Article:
- The Council’s records note Miss X’s mother, Ms Z, contact the Council asking if it could provide a guarantor or rent assurance for a property Miss X and Mr Y wanted to rent. The records show officer 1, housing officer, spoke to the letting agent but there is no record of the outcome.
- In November 2020 Miss X made a complaint to the Council as she and Mr Y had not received any floating support or contact from the Council. She said this caused significant distress to her and Mr Y as they were left without support despite being under the threat of eviction. Miss X made her own referral to adult social care for floating support.
- The Council responded at stage one of its two stage complaints procedure. The Council said:
- officer 1 made the referral for floating support but it did not reach the floating support team.
- It acknowledged it could have been more proactive and ensured Miss X and Mr Y received floating support at an earlier stage.
- officer 1 did not respond to Miss X and her mother’s emails.
- it would provide details of an organisation which may provide financial support with housing.
- It apologised for the distress caused to Miss X and Mr Y.
- Miss X escalated her complaint to stage 2 of the complaints procedure. The Council upheld Miss X’s complaint and said, on balance, it considered the referral to floating support had not been made but it could not say with any certainty. It also offered a payment of £50 to acknowledge the distress caused to her as a result of the delay in contacting her between July and December 2020.
- Miss X and Mr Y moved to a new property in late December 2020.
- In response to my enquiries the Council has said it has undertaken a number of actions to improve its procedures to ensure similar issues do not recur. These include introducing a series of targets for customer contact, a prevention toolkit to enable staff to access the resources and services available to support homeless households and updated factsheets. The Council is also restructuring its housing needs service with the aim of developing the experience of officers who work with homeless households.
Referral for floating support.
- The Council cannot provide evidence to show it referred Miss X and Mr Y to floating support for support with their housing. In view of the lack of evidence, I consider, on balance, the Council did not make the referral and this is fault.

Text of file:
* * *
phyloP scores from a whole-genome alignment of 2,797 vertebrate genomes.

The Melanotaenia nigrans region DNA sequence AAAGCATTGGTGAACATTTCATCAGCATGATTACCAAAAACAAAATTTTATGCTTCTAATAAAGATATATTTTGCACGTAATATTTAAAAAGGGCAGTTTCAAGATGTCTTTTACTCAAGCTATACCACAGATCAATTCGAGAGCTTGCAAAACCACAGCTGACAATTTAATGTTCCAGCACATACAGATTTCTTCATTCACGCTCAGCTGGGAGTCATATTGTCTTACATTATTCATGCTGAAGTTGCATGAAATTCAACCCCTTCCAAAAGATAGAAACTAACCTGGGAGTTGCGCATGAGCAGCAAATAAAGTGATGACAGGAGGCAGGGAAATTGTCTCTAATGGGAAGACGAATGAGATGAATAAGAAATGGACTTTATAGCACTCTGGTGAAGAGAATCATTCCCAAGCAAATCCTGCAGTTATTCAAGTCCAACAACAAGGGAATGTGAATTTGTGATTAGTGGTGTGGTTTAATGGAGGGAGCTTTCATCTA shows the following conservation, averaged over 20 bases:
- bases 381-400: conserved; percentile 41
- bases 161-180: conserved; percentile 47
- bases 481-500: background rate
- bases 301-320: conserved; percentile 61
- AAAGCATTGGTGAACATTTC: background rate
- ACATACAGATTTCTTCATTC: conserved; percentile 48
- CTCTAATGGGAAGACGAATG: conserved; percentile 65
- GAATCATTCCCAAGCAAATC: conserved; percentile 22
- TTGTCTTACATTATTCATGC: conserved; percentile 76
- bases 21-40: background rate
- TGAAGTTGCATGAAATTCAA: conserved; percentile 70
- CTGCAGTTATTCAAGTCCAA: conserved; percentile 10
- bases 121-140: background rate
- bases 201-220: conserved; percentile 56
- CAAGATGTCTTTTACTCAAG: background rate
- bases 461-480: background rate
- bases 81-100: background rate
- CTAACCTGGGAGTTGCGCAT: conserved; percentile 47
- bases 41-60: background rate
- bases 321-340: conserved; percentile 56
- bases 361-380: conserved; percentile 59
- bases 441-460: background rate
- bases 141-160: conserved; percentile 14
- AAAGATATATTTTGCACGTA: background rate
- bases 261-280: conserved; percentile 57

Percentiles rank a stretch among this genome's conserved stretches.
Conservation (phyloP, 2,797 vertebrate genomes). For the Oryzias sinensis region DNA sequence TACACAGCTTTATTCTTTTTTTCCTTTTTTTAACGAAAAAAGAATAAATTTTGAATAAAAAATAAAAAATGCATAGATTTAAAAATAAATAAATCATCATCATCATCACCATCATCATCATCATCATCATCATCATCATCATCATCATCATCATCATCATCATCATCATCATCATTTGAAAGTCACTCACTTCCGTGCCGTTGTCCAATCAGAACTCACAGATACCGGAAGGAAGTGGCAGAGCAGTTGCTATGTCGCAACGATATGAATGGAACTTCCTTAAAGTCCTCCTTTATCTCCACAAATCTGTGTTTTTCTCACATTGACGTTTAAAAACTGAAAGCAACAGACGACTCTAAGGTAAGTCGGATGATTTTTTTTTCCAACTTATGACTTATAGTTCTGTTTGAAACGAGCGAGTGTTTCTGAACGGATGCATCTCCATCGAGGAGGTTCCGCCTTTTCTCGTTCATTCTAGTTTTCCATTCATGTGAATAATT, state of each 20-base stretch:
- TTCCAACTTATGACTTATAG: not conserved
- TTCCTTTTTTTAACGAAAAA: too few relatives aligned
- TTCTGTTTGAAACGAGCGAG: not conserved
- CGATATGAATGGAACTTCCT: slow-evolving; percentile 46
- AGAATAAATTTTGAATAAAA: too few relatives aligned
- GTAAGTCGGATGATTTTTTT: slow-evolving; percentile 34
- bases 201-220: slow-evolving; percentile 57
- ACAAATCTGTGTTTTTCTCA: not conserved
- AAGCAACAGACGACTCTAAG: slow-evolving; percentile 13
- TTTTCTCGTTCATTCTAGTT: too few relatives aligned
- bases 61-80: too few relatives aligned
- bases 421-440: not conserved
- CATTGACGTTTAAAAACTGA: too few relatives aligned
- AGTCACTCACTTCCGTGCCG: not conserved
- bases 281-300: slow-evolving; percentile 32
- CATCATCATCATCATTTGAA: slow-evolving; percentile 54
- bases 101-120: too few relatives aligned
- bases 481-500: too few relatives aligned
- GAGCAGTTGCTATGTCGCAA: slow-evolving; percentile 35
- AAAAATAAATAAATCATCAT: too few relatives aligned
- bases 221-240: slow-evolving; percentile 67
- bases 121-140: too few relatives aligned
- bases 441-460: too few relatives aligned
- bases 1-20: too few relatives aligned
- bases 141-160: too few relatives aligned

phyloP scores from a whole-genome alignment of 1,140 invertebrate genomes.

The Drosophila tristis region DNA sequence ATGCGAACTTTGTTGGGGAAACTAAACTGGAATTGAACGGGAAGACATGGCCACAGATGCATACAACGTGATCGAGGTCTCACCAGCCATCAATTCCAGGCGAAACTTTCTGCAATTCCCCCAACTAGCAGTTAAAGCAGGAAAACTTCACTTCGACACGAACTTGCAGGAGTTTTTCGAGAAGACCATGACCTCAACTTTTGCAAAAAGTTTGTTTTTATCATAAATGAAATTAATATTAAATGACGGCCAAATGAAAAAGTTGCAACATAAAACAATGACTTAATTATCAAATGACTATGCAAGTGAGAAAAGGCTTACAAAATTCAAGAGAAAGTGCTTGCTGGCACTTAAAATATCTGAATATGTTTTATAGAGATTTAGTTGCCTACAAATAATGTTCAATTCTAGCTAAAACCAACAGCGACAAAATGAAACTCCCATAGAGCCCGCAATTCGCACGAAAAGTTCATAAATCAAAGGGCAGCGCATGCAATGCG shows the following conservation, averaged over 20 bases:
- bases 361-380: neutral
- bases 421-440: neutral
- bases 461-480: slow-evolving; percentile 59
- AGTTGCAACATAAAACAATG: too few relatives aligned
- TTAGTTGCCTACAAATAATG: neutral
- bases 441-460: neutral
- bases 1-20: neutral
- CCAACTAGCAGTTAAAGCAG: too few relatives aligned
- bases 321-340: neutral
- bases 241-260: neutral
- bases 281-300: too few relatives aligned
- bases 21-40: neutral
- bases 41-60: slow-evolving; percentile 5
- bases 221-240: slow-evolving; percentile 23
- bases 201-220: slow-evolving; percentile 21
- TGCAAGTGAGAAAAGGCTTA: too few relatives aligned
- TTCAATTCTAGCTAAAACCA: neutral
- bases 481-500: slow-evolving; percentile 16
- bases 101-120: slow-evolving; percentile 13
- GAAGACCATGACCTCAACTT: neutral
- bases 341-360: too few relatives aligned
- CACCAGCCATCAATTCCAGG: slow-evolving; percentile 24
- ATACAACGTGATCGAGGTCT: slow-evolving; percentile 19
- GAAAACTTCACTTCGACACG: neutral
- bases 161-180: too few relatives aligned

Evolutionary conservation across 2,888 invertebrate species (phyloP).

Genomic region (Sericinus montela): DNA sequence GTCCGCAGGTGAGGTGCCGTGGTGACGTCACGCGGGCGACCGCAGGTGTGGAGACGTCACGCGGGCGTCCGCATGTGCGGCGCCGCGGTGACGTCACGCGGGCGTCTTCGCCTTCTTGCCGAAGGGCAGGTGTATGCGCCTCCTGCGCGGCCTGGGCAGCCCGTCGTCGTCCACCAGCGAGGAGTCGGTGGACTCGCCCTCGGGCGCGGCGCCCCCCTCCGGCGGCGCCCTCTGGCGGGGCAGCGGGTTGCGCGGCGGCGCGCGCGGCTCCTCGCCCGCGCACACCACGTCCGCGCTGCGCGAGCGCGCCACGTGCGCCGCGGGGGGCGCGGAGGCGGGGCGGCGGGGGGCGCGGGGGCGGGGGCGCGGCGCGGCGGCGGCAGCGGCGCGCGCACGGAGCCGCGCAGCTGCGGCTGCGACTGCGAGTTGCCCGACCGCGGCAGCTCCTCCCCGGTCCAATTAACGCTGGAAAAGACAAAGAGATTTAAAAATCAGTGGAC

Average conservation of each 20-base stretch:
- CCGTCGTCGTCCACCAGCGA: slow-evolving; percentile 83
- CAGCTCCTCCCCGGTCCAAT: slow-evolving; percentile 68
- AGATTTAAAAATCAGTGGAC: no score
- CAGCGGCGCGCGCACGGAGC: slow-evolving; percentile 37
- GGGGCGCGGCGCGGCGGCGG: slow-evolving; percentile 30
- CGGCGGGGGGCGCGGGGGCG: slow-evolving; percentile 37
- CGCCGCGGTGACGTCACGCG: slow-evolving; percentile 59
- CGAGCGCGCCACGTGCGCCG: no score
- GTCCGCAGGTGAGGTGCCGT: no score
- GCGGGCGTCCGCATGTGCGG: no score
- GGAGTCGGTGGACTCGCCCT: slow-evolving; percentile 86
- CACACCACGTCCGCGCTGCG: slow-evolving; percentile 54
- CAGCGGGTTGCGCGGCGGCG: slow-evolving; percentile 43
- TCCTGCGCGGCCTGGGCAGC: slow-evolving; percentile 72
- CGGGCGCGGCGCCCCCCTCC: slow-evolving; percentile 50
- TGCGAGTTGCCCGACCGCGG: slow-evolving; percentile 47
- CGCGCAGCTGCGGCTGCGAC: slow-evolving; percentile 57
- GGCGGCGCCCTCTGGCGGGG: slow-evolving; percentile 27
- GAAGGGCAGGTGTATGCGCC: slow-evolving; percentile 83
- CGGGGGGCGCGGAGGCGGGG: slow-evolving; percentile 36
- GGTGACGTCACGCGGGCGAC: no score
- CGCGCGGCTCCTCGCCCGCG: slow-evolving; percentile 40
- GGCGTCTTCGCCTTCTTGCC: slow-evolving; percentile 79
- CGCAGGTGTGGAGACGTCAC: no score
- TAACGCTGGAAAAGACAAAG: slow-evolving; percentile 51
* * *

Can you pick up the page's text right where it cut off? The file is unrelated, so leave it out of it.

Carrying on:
- The Council has acknowledged that officer 1 did not contact Miss X and Mr Y between July and December 2020 and this is fault. I also have concerns that the Council did not refer Miss X and Mr Y to the organisation which could provide financial support with housing when it became aware in July 2020 that they needed a guarantor to secure a private rented property. This was a missed opportunity to provide assistance to them.
Injustice to Miss X and Mr Y
- The failure to refer Miss X and Mr Y for floating support and the delays in contacting them between July and December 2020 meant the Council did not provide adequate support to them. I am mindful Miss X and Mr Y were not evicted from their property but they had the threat of eviction hanging over them. The Council was also aware both Miss X and Mr Y had mental health conditions so required support. The Council’s failure to provide adequate support to Miss X and Mr Y therefore caused significant distress to them.
- In response to my enquiries the Council has increased its offered payment to £100. I do not consider this to be sufficient to acknowledge the distress caused to Miss X and Mr Y.
- That the Council sends a further written apology to Miss X and Mr Y and makes a payment of £250 to them to acknowledge the distress caused by the inadequate support provided to them. The payment is in accordance with our guidance on remedying complaints. The Council should take this action within one month of my final decision.
- The Council is at fault as it failed to provide adequate support to Miss X and Mr Y with their housing as it failed to refer them for floating support and failed to contact them for several months. As a result Miss X and Mr Y were caused significant distress. The Council has agreed to remedy this injustice in a proportionate way so I have completed my investigation.
Investigator's decision on behalf of the Ombudsman